Receding daylight, back-to-school, football preseason and the FedEx Cup all point to the winding down of the 2019 golf season for much of the US and provides a little breathing room for retrospection on what worked/didn't work for your course. For a number of our readers (who tend to be planners and strategic thinkers), it also means time to start formulating their blueprint for success in 2020. An integral part of that planning is starting with an assessment of the size, shape and changes in the market.
I call this outside-inside thinking and it's standard practice in every other industry I've worked in but a relatively rare practice in golf for some reason. Part of it is that most operators work in a hyper-local business environment; they live and work in a small draw area and limited competitive set and understand the many local nuances of their communities, needs/desires and how they shift over time. That's "inside thinking" and everyone does this intuitively (they do it in varying levels and success, that's one of the differentiators between operators or anyone could run a successful golf course). Most of our progressive clients do a more formal, quantitative market analysis every other year to provide this outside-inside "check". In this issue, I'm going to outline through an example market analysis what they're looking for beyond their extensive "local knowledge":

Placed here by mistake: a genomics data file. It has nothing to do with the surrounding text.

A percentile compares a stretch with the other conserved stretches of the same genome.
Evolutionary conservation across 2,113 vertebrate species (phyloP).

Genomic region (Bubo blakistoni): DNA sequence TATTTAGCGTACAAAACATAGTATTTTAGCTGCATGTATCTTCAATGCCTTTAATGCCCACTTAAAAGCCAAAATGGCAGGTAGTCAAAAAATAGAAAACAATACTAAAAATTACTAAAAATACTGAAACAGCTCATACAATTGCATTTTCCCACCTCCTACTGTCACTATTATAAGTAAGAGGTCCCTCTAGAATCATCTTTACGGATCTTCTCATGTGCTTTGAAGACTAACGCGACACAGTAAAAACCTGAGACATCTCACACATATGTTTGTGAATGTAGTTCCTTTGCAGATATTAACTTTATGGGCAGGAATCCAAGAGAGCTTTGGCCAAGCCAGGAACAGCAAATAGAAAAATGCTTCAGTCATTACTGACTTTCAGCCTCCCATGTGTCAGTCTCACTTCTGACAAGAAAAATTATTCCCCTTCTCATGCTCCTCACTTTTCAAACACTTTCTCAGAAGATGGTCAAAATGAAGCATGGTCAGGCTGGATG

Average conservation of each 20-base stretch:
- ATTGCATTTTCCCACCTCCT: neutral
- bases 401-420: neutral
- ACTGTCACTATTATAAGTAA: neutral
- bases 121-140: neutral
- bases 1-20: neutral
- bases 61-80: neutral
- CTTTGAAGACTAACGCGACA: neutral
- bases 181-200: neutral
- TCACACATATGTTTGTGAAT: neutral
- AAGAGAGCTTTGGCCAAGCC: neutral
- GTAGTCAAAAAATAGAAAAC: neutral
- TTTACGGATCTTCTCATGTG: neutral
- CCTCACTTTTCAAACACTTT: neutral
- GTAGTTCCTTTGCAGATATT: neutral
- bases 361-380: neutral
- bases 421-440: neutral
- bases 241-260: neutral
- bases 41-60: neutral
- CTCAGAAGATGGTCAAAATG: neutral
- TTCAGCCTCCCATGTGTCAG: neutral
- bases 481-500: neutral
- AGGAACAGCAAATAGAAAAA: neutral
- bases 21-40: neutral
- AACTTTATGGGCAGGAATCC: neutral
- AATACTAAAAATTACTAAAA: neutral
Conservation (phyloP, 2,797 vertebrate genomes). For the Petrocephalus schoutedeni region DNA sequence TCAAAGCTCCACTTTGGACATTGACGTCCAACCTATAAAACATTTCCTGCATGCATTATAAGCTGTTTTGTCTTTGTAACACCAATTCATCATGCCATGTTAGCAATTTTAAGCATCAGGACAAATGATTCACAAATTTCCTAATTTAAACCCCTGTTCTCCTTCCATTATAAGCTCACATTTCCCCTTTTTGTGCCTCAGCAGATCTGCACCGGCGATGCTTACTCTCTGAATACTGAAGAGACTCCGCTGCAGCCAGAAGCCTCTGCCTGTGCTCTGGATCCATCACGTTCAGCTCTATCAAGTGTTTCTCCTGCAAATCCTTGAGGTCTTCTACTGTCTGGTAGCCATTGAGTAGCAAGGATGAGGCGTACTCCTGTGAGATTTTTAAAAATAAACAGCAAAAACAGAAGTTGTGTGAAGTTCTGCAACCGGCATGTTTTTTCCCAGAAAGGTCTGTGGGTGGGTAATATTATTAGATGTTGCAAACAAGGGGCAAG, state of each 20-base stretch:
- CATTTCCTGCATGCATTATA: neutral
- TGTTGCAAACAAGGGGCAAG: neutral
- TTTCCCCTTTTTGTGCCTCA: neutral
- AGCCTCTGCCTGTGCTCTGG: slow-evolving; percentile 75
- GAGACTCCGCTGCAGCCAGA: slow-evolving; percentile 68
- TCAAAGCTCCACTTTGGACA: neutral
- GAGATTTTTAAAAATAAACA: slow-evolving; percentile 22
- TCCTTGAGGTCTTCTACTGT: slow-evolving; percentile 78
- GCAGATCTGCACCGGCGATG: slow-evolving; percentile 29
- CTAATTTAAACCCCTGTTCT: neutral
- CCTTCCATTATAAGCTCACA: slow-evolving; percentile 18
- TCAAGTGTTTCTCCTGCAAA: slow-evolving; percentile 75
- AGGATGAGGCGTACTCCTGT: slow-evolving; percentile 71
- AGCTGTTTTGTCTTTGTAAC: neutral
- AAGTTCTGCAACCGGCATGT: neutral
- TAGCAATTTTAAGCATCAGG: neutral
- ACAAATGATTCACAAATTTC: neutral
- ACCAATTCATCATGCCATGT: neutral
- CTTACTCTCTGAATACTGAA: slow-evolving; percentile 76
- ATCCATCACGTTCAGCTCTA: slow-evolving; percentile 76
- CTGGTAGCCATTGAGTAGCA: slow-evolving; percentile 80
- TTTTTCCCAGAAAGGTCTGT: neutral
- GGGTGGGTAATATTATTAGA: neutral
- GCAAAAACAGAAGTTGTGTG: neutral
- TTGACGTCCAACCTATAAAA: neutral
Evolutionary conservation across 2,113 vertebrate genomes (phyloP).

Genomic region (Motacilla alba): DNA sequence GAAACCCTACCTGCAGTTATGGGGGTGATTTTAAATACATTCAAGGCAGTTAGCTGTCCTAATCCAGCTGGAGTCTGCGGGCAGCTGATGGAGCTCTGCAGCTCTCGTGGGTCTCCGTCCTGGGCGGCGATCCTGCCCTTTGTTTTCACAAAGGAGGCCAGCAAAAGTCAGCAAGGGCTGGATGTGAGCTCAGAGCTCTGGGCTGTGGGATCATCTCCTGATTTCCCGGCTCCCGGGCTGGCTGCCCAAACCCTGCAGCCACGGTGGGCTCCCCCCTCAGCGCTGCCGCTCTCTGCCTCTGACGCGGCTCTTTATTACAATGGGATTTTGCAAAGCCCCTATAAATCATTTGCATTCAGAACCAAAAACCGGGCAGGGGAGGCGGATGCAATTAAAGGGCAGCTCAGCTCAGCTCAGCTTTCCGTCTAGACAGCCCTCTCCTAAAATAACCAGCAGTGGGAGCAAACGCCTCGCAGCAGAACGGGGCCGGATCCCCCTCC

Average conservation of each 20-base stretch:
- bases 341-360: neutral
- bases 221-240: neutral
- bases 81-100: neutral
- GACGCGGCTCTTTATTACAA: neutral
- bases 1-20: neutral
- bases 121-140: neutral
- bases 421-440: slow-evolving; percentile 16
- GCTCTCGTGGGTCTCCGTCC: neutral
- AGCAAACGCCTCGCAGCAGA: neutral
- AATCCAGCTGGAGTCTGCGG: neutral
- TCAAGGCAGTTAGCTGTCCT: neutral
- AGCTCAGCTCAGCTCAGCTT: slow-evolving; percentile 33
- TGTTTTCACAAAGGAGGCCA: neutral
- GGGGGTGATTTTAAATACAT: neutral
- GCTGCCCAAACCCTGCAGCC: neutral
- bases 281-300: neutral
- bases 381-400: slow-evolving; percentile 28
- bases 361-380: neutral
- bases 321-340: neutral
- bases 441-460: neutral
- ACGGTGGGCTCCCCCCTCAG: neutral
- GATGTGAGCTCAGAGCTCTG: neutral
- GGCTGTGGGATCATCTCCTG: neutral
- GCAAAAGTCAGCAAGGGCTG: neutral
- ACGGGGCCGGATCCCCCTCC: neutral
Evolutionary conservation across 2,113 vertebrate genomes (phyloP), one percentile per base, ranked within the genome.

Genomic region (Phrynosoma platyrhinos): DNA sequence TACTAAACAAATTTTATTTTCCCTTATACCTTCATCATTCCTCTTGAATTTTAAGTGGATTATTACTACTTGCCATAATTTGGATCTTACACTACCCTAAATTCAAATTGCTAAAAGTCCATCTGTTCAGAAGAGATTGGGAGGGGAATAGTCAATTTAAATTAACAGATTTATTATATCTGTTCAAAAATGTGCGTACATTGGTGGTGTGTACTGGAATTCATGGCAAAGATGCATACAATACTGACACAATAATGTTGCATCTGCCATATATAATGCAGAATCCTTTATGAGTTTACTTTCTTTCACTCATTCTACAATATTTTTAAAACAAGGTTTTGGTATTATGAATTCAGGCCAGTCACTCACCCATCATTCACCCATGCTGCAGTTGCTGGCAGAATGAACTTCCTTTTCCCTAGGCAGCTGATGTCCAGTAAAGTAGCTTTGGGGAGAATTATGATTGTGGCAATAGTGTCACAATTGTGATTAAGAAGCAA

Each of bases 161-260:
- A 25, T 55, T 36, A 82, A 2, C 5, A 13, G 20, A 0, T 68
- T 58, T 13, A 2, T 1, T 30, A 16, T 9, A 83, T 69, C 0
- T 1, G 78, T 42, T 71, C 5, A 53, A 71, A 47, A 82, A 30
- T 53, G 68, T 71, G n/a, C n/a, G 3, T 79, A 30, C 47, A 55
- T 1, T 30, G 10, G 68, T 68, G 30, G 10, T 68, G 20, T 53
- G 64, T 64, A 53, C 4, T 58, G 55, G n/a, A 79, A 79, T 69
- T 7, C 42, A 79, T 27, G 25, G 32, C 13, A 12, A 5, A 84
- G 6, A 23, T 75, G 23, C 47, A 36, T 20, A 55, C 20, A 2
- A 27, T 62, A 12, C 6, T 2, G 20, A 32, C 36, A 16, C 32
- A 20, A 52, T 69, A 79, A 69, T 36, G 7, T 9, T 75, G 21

- "Market analysis used to be hard, messy, inconsistent and inconclusive" - A quick chronology from this previous reality (back in 2001 when Pellucid entered the industry) to today's tools and approaches which are exponentially better but still lagging most every other developed industry of our size
- A quick spin through Duluth, MN - Given that there's current emotional debate around the municipal golf portfolio up north, we'll apply Pellucid's Golf Local Market Analyzer (GLMA) tool for an "outside" quantitative perspective
- How pervasive is market analysis as a planning tool vs. a retrospective diagnosis of "what went wrong?"